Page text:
One of the rationales that the Journolisters use to justify their now-defunct secret listserv is that everyone does it, even conservative journalists. But this is simply not true. Most conservative journalists do not belong to secret listservs.
Wall Street Journal editorial page editors Paul Gigot, James Taranto and John Fund don’t. “I don’t know of anything like this,” Gigot said Sunday on Fox News’ Journal Editorial Page Report.
The Washington Examiner’s Bryon York agrees. “Is there a big conservative-J[ournolist] out there?” he asked recently on his Twitter feed. “I don’t know about it.”
York was responding to an article by the Washington Post’s longtime media reporter, Howard Kurtz, who on Friday wrote:
There is no reason to believe that some conservative commentators don’t have similar discussions [or listservs].
But Kurtz has offered absolutely zero evidence to support his accusation and there is every reason to doubt its accuracy, because as Gigot observed:
I always view myself in competition with other media organizations, even conservatives. We want to get the story and beat them. We don’t want to tell them what we’re doing and feed some sort of common line.
Fund agreed. He acknowledged that he subscribes to some listservs to gain knowledge about narrowly tailored technical topics such as election laws. However, he said, he does not participate in any secret conservative listserv designed to direct and coordinate media coverage.
“I don’t believe that competitive journalists would actually get involved in something like this,” Fund said. “That’s why these people look like they’re something other than journalists.”
The fact of the matter is, of course, that the Journolisters are left-wing political activists masquerading as journalists. Yet, during a Twitter debate that I had last week with Journolist coconspirator Matthew Yglesias, he said:
I’ll make all the #journolist emails [that] I have public when all the archives of all conservative lists are made public.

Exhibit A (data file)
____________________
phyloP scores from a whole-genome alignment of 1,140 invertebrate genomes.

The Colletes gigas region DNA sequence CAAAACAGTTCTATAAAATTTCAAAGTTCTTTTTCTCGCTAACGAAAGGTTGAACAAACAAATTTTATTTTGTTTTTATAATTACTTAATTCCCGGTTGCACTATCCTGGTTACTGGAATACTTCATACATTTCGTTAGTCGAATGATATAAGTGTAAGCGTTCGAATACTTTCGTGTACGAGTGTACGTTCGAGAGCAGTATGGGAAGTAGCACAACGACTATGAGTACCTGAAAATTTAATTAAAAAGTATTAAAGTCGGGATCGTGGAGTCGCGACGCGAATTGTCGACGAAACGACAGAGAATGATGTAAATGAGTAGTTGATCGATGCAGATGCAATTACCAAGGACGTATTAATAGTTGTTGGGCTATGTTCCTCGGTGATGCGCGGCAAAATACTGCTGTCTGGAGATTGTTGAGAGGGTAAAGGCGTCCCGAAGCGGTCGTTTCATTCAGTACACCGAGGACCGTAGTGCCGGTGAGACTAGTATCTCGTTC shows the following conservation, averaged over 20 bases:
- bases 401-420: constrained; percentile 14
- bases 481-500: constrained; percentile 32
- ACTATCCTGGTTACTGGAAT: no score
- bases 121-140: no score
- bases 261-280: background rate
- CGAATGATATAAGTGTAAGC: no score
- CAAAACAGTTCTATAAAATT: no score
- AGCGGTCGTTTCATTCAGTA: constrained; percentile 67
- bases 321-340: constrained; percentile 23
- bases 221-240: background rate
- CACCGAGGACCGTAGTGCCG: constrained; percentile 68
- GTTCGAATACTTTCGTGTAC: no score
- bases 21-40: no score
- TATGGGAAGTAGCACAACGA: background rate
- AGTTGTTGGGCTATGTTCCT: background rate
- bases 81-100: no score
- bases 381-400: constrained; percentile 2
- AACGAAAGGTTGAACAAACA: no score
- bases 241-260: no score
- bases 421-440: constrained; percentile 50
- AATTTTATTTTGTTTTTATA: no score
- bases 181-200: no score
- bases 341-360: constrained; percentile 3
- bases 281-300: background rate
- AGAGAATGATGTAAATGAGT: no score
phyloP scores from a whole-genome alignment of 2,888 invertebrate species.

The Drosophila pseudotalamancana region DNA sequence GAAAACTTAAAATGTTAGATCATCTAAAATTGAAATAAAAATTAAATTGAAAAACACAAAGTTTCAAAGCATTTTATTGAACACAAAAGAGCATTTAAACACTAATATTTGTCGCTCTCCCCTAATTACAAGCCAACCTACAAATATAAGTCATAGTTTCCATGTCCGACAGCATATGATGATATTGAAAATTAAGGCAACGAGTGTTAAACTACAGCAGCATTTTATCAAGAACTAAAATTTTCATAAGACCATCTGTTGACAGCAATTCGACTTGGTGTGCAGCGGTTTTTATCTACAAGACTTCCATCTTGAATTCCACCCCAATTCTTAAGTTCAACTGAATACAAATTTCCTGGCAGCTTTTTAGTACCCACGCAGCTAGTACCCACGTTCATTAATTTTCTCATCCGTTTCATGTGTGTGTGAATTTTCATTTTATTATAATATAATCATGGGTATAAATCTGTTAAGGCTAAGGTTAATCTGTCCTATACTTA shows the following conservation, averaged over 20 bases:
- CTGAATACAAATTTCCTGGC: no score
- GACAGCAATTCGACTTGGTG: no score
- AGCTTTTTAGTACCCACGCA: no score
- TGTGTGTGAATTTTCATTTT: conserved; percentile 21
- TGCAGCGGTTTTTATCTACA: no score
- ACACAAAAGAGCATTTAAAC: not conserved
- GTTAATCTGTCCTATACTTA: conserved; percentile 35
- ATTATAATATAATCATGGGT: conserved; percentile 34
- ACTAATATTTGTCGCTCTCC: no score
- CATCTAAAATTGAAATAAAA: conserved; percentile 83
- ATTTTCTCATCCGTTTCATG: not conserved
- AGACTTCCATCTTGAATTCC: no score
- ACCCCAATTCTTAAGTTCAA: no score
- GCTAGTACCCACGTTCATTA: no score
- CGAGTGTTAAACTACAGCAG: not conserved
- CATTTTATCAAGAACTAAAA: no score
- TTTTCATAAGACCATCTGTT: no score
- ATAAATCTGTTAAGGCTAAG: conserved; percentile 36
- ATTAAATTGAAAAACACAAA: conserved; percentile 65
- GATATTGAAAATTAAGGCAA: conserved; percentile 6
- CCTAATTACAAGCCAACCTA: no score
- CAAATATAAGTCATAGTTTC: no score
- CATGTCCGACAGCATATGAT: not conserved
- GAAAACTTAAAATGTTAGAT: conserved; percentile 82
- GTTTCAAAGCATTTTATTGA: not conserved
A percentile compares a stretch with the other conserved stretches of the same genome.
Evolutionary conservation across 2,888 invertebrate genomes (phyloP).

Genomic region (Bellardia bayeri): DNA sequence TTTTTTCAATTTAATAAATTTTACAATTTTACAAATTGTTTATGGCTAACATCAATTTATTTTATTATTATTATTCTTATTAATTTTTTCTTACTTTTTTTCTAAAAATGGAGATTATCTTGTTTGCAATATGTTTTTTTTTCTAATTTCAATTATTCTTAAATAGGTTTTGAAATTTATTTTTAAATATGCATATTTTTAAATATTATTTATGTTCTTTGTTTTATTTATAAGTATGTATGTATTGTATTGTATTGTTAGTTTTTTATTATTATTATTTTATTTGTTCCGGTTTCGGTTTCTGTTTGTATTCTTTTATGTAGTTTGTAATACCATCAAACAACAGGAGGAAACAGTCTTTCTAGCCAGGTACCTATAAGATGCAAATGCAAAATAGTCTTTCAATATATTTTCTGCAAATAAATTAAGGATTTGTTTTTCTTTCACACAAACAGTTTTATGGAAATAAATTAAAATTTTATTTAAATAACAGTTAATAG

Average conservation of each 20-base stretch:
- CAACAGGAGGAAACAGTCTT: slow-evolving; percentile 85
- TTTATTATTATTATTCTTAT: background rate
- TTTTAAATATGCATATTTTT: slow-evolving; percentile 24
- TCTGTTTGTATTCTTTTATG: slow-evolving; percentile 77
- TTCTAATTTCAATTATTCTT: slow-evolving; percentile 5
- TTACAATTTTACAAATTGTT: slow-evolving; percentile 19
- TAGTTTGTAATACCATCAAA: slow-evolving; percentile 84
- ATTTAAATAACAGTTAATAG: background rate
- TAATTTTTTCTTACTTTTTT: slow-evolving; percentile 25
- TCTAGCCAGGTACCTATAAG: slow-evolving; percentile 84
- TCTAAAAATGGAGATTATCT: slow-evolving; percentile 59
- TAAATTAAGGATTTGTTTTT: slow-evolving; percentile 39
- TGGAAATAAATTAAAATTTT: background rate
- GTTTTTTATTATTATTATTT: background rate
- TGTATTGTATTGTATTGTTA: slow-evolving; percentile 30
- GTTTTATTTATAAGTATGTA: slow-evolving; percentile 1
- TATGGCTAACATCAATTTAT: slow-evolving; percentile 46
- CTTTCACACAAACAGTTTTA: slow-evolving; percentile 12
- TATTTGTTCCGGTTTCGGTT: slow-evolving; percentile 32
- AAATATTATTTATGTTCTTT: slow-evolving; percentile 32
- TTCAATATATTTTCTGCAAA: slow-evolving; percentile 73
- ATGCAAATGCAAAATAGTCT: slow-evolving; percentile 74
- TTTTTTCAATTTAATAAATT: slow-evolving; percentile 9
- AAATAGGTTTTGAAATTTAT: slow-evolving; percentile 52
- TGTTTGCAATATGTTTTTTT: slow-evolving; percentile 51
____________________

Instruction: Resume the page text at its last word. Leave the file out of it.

I told Yglesias that I don’t know of any secret conservative listservs; and that although I write for three conservative publications — NewsReal Blog, FrumForum, and the American Spectator — I have never been invited to participate in any such listserv either.
And if I had been so invited, I rather doubt that I would have participated. After all, although a proud card-carrying member of the vast right-wing conspiracy, I value my journalistic independence and intellectual integrity too much to coordinate my writing with some hypothetical conservative politburo or Journolist-serv (which, thankfully, doesn’t exist in the real world).
Yglesias bristled at my comments and grew impatient with my Tweets. “So can I read the archives of conservative listsserves?” he asked. “Or do conservatives not write emails?”
He then continued:
You think there are no conservative email lists? How stupid are you?
…You’re obviously very stupid…
I think you’re the stupidest person I’ve ever had a Twitter-fight with.
I don’t blame Yglesias for getting frustrated. Facts, after all, are stubborn things. And the simple fact is that Journolist has no known conservative counterpart. Yet, this didn’t stop Yglesias from demanding of another Twitter follower that he “join my crusade for disclosure of conservative email lists.”
But what lists?! Unless and until Yglesias can “name names,” he best refrain from making specious and unfounded accusations.
You can follow John Guardiano on Twitter: @JohnRGuardiano